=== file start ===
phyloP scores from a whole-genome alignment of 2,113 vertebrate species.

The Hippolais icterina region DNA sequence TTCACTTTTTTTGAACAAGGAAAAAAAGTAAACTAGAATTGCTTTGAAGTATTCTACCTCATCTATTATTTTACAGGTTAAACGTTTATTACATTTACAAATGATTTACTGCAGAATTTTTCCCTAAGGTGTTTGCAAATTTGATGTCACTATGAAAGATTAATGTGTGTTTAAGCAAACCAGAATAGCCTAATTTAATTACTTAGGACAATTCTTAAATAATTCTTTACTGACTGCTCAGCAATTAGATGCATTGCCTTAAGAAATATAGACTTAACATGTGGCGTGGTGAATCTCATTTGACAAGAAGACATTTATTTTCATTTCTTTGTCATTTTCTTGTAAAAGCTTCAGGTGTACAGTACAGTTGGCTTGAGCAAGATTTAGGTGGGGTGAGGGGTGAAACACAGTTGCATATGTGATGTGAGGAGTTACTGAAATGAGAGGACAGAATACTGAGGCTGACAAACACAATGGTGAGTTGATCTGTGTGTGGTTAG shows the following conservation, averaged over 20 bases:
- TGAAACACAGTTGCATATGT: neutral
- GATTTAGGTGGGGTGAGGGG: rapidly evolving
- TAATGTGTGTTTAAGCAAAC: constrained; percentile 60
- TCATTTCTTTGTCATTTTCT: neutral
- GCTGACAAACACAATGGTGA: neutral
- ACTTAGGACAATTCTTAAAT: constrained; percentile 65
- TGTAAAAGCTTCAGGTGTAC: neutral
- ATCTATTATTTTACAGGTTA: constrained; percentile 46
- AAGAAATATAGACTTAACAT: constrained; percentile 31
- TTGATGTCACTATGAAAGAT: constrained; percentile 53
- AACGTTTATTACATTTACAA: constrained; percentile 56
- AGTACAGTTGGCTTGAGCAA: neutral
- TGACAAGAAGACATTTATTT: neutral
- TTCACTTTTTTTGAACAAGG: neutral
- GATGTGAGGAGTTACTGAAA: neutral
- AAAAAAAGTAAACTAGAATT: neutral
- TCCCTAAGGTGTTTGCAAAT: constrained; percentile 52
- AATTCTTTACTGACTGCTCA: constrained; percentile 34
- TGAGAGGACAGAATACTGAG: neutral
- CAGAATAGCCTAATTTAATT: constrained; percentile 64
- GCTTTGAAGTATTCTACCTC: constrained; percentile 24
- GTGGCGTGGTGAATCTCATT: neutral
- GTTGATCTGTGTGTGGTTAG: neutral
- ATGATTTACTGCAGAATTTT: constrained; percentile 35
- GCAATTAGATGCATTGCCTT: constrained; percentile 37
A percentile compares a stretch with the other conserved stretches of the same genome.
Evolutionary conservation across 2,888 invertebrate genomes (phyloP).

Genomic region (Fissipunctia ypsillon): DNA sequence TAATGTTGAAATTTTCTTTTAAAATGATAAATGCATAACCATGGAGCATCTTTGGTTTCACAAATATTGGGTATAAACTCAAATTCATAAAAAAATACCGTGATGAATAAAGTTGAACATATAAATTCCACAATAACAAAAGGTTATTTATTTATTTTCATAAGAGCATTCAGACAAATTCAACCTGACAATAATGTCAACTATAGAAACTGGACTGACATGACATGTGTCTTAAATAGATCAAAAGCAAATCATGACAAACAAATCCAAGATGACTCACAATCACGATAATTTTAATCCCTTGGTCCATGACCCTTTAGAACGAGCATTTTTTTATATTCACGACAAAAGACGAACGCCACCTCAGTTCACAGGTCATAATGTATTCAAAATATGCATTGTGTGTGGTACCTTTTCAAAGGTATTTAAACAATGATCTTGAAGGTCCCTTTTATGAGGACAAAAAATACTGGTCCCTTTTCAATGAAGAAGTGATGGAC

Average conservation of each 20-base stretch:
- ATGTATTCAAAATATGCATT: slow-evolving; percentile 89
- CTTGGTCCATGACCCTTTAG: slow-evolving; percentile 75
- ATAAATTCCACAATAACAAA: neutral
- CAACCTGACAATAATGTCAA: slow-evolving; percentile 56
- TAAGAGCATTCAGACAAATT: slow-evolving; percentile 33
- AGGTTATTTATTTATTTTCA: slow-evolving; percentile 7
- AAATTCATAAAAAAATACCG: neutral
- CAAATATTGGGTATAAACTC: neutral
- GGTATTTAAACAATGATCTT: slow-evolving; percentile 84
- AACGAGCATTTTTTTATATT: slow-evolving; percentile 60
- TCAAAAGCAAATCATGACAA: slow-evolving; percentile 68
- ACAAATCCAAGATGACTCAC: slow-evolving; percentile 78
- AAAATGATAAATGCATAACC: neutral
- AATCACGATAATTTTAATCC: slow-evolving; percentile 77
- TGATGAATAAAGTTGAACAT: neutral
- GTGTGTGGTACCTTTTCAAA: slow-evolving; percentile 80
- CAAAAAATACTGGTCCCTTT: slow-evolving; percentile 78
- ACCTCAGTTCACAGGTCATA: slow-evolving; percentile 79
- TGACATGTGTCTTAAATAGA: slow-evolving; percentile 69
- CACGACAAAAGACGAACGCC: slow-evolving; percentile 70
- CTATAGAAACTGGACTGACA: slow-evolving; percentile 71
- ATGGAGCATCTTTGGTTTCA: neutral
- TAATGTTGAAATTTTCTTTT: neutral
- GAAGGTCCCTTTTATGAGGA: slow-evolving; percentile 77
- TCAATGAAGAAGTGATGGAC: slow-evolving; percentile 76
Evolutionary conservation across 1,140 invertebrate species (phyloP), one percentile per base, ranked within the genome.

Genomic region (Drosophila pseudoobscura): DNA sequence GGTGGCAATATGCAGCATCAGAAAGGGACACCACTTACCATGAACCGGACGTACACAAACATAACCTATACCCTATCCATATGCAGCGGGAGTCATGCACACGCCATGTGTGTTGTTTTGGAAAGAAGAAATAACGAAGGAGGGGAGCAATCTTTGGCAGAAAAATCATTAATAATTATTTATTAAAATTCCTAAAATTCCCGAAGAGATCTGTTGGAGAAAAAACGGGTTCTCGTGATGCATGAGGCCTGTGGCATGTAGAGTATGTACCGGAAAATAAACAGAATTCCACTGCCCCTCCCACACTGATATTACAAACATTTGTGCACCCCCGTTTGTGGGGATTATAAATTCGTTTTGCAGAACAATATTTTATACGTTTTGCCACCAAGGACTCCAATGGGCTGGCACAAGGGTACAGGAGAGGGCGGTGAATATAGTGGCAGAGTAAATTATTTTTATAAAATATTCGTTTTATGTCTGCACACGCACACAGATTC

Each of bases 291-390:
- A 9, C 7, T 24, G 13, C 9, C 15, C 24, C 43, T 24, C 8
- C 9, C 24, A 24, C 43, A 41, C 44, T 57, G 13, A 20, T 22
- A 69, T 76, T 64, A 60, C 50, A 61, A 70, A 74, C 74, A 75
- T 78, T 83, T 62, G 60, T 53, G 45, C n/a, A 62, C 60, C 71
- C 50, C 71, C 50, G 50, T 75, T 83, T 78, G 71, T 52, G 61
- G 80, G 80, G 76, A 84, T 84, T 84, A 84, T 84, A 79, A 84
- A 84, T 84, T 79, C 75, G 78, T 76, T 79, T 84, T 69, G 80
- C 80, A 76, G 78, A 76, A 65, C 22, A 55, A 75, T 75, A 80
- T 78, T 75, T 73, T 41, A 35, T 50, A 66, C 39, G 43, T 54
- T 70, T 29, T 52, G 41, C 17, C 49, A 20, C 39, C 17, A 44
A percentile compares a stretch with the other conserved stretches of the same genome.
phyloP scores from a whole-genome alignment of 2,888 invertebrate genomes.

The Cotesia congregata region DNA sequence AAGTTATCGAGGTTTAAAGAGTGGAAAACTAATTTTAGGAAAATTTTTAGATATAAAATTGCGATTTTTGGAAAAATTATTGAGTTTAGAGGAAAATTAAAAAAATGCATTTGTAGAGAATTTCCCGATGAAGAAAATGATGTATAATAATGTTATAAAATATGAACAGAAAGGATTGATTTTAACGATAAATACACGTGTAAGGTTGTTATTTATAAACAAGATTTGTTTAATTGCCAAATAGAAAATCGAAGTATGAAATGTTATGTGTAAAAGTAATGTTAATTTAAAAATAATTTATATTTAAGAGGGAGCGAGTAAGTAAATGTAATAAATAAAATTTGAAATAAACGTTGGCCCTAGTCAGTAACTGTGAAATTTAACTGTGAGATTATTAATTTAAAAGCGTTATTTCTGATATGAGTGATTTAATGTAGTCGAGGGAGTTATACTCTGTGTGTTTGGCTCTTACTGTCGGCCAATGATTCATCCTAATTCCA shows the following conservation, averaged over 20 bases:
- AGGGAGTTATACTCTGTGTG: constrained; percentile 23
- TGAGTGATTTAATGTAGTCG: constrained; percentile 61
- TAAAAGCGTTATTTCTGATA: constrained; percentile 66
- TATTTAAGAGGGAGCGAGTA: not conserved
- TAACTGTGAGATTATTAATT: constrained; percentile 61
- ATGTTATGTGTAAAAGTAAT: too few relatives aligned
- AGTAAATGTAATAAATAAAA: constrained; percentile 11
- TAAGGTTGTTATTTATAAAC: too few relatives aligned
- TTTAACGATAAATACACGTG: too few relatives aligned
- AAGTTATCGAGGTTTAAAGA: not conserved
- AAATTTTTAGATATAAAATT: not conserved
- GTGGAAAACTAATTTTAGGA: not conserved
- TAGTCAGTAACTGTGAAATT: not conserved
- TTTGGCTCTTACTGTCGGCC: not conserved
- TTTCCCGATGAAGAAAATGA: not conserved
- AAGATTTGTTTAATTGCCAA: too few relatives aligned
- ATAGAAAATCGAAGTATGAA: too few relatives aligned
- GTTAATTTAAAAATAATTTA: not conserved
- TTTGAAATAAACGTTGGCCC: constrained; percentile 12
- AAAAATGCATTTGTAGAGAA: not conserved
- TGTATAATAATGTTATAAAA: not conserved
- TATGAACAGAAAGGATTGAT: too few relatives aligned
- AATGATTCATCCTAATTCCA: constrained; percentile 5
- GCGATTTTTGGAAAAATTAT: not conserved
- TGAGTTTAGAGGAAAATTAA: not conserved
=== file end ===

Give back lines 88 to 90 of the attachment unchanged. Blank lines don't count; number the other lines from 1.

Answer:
- AAGATTTGTTTAATTGCCAA: too few relatives aligned
- ATAGAAAATCGAAGTATGAA: too few relatives aligned
- GTTAATTTAAAAATAATTTA: not conserved